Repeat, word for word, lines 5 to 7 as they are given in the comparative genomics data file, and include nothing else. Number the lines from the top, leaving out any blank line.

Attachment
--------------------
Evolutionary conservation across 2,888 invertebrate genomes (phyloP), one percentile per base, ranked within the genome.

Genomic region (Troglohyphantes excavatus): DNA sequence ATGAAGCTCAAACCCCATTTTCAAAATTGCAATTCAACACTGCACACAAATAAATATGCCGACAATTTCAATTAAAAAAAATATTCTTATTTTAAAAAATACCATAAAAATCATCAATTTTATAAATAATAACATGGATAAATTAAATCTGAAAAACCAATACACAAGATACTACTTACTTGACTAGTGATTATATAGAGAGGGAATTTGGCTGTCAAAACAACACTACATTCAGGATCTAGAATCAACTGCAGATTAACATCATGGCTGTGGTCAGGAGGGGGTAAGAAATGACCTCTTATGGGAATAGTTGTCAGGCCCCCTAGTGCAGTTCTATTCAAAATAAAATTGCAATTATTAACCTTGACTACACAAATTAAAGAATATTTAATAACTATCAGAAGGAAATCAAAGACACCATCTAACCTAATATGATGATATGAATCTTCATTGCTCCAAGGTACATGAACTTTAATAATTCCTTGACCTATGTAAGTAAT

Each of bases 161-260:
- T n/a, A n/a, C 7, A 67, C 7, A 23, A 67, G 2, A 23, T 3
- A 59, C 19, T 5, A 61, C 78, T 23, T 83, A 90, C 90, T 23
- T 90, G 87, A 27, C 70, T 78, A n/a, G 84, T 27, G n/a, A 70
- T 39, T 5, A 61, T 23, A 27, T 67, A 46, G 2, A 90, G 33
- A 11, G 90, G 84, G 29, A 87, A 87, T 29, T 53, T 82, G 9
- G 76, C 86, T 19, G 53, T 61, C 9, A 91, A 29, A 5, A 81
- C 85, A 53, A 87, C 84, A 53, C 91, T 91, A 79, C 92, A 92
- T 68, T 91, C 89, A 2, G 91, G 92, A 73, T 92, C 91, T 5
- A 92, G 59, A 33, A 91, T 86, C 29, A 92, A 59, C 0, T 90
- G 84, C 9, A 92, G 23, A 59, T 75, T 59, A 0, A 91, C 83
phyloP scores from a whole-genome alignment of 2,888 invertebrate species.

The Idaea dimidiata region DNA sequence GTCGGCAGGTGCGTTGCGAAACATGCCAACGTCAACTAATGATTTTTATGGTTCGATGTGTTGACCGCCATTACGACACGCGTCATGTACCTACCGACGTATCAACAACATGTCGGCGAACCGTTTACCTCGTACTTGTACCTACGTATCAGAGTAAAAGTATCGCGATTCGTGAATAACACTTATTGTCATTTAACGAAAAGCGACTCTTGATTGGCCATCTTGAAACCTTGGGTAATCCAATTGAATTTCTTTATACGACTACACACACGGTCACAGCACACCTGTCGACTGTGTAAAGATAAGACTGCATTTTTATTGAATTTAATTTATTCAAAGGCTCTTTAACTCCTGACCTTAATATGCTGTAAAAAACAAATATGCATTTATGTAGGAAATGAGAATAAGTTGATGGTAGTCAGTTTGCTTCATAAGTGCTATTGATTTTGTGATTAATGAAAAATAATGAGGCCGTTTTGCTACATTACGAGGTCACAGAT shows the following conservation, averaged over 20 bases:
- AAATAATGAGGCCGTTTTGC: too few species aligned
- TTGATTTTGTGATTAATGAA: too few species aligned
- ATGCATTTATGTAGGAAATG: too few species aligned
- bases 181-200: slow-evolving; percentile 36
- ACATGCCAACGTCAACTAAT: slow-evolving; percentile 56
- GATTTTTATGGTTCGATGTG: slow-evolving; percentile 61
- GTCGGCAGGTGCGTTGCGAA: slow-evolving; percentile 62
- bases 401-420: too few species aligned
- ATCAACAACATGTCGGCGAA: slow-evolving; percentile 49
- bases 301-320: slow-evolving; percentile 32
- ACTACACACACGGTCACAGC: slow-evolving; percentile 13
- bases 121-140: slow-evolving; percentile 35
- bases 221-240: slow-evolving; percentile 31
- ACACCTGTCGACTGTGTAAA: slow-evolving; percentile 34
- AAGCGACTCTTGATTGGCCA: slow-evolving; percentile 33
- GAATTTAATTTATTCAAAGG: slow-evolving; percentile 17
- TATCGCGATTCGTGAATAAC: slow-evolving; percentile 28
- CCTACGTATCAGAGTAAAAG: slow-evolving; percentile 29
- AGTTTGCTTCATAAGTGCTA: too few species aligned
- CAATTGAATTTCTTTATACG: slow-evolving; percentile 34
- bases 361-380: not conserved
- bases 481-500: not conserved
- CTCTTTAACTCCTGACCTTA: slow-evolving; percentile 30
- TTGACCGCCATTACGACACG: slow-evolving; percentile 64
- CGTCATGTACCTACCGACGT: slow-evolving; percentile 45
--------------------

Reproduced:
- A 59, C 19, T 5, A 61, C 78, T 23, T 83, A 90, C 90, T 23
- T 90, G 87, A 27, C 70, T 78, A n/a, G 84, T 27, G n/a, A 70
- T 39, T 5, A 61, T 23, A 27, T 67, A 46, G 2, A 90, G 33